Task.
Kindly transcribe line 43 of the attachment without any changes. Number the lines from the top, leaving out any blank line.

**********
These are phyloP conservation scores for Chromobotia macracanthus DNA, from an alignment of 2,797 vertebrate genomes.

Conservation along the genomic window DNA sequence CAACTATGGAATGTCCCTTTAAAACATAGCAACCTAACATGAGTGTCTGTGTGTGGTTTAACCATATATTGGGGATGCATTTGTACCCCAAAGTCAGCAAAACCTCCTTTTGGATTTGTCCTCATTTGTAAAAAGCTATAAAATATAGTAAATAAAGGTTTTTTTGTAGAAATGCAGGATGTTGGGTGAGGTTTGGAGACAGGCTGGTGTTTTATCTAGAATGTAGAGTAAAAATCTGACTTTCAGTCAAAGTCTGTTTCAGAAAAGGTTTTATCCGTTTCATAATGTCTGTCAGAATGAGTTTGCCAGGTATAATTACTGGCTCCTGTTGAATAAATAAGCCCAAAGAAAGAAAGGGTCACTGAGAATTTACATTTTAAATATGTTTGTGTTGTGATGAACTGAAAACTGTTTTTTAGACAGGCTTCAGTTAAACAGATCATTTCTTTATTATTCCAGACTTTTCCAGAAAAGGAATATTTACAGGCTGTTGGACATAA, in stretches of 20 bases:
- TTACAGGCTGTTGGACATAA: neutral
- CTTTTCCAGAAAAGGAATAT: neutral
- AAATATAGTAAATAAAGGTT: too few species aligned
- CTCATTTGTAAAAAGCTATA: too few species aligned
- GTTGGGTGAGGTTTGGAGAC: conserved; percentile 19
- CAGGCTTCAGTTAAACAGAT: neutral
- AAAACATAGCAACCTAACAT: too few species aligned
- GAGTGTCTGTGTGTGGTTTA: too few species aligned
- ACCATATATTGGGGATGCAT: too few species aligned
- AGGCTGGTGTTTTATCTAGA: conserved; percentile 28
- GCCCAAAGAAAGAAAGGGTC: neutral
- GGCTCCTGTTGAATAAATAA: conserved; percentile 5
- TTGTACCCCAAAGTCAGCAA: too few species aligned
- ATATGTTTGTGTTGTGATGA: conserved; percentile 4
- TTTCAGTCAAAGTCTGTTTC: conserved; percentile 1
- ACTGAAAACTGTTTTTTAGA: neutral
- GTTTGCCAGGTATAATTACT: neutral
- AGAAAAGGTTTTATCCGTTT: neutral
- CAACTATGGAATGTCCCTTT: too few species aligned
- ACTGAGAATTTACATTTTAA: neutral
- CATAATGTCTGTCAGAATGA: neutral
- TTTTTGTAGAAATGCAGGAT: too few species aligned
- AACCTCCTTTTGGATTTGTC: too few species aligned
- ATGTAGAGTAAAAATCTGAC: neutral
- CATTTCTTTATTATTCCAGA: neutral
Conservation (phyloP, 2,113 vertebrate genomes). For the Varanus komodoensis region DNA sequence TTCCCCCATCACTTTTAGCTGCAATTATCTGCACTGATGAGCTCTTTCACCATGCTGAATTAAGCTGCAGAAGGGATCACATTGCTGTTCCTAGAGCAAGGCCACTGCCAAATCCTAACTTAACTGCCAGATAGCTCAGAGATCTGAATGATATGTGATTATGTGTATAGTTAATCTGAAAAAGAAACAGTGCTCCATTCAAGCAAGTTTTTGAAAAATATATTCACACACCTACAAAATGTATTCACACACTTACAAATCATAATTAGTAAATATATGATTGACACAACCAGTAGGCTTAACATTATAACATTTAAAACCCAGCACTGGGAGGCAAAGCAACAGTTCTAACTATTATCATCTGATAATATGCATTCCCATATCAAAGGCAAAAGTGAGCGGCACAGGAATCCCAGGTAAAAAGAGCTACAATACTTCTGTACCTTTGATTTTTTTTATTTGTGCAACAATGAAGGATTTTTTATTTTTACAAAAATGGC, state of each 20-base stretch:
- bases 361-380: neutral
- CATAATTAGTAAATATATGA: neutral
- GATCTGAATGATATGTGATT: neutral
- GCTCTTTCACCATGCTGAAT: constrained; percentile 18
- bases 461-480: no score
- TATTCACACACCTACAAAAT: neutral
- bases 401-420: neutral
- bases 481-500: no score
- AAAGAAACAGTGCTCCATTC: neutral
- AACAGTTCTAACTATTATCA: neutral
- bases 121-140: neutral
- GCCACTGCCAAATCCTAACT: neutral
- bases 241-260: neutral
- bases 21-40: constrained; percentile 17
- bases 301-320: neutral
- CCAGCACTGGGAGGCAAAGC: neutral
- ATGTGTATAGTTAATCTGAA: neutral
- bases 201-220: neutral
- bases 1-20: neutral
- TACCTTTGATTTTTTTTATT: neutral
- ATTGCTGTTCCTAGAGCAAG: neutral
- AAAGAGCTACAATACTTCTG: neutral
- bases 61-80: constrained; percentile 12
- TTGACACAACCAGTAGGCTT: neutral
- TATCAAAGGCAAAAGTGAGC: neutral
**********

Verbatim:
- bases 301-320: neutral